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Anal Biochem. 1992 Nov 1;206(2):215-25.

Why, when, and how biochemists should use least squares.

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Department of Pharmacology, University of Virginia Health Sciences Center, Charlottesville 22908.


One of the most commonly used methods for the analysis of experimental data in the biochemical literature is nonlinear least squares (regression). This group of methods are also commonly misused. The purpose of this article is to review the assumptions inherent in the use of least-squares techniques and how these assumptions govern the ways that least-squares techniques can and should be used. Since these assumptions pertain to the nature of the experimental data to be analyzed they also dictate many aspects of the data collection protocol. The examination of these assumptions includes a discussion of questions like: Why would a biochemist want to use nonlinear least-squares techniques? When is it appropriate for a biochemist to use nonlinear least-squares techniques? What confidence can be assigned to the results of a nonlinear least-squares analysis?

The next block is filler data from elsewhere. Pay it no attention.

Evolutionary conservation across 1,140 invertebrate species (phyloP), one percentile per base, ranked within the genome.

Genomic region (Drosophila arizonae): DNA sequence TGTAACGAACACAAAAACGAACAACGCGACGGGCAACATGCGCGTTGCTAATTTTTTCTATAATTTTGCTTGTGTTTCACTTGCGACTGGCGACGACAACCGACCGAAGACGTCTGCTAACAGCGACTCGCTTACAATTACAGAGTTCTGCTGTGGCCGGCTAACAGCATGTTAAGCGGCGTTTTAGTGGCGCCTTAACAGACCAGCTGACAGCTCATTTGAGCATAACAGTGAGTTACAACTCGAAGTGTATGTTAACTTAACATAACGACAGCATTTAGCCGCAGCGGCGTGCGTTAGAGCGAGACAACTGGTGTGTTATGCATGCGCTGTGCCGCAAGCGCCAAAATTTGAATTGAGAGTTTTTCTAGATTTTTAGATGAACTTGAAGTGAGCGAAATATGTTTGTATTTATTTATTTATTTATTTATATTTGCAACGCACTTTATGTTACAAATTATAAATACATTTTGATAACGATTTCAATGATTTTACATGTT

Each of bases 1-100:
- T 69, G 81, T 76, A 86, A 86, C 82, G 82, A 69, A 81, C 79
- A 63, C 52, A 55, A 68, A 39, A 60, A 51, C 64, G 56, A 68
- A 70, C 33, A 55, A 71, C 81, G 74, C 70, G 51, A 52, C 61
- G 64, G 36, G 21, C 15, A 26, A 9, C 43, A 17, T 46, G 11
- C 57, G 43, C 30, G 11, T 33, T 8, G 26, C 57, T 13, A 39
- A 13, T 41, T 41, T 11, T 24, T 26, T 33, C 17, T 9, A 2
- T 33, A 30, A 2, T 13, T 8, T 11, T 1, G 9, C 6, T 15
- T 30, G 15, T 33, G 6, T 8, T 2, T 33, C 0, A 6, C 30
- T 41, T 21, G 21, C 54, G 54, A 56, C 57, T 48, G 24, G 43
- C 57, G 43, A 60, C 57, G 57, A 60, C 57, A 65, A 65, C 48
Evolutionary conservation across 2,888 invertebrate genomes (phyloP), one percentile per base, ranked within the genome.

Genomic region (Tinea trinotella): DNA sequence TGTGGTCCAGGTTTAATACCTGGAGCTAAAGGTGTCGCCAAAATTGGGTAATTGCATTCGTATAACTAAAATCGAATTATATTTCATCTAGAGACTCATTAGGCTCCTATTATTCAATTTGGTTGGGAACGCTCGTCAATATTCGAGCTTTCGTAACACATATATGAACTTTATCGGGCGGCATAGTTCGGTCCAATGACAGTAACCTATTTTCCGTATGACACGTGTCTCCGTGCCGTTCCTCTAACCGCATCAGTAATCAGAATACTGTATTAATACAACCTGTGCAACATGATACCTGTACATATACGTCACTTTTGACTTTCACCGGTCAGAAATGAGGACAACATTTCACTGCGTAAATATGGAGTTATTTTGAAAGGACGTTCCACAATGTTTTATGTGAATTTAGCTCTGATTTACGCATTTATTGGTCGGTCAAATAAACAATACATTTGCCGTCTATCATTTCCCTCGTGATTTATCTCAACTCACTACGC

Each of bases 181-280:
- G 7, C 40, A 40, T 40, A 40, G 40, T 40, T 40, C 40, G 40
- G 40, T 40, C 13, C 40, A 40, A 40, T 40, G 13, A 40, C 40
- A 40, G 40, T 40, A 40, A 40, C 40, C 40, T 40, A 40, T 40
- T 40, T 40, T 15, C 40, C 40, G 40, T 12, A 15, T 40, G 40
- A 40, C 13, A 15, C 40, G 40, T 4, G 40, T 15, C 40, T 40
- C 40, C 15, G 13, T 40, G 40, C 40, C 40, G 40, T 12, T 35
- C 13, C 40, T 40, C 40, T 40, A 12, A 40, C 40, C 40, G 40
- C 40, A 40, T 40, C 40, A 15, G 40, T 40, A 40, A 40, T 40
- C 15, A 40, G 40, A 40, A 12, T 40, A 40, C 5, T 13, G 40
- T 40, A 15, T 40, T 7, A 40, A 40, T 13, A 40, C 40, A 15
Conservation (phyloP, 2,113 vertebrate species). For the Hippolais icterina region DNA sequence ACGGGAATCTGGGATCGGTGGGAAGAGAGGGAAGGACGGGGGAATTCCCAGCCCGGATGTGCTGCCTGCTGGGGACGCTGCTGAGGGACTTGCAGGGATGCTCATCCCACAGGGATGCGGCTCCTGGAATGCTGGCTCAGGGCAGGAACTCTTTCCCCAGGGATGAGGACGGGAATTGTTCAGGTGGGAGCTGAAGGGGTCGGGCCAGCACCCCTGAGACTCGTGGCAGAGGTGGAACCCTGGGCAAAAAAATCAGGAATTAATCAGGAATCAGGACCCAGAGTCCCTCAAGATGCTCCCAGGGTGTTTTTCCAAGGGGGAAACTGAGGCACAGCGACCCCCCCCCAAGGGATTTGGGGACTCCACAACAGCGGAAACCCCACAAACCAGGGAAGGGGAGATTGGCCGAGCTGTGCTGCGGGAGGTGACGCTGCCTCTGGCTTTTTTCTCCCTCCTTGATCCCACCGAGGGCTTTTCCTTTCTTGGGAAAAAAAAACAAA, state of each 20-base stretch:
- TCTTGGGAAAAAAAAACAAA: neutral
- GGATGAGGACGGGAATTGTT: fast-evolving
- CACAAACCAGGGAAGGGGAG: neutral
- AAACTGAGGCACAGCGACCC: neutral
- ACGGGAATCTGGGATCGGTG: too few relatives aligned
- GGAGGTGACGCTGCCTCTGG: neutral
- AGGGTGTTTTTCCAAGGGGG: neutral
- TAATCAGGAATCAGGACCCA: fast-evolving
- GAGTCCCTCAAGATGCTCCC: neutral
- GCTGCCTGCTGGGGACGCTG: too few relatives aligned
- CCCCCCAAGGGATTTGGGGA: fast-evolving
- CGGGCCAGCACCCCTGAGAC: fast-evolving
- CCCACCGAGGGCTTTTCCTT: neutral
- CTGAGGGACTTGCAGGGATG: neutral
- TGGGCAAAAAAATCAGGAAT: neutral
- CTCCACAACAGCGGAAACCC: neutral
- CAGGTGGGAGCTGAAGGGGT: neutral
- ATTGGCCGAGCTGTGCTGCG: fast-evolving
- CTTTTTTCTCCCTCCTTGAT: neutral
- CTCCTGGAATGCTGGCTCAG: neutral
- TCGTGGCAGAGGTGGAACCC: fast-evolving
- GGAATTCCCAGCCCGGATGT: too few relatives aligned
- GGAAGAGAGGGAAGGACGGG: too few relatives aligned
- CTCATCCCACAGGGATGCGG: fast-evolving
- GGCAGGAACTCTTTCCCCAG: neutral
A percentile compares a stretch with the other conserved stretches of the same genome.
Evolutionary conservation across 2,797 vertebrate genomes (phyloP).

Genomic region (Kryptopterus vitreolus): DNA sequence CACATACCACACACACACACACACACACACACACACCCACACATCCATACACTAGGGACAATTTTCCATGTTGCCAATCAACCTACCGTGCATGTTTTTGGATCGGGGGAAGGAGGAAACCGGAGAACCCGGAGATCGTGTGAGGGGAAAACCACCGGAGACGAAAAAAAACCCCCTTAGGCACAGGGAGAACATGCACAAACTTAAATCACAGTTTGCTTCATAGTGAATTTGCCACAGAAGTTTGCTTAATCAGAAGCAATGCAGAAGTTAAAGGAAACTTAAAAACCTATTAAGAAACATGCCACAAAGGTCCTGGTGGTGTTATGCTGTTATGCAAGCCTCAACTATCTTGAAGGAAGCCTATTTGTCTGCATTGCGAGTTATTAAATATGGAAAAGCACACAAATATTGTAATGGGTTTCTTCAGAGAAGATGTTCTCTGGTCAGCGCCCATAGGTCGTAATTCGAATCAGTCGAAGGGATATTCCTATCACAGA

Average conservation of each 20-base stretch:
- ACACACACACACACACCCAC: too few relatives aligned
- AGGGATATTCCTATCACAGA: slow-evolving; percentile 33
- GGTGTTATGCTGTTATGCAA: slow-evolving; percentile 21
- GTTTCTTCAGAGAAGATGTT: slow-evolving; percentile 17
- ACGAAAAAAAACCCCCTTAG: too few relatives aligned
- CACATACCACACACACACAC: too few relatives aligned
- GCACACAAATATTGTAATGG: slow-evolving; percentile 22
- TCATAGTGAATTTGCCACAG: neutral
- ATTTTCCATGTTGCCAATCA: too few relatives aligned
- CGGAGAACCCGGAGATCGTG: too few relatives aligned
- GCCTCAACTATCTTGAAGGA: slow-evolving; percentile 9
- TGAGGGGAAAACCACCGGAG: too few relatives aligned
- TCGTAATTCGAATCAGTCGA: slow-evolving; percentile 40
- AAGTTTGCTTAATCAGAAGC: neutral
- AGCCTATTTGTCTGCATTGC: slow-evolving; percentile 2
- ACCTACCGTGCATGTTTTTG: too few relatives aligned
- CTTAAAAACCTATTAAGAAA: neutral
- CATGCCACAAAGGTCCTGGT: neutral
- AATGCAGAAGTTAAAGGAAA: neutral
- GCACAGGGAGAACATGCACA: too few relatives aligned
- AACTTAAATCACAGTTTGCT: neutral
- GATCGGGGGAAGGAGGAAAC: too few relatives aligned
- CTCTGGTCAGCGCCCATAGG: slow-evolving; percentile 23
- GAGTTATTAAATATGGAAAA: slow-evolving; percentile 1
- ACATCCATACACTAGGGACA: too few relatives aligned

[Indexed for MEDLINE]

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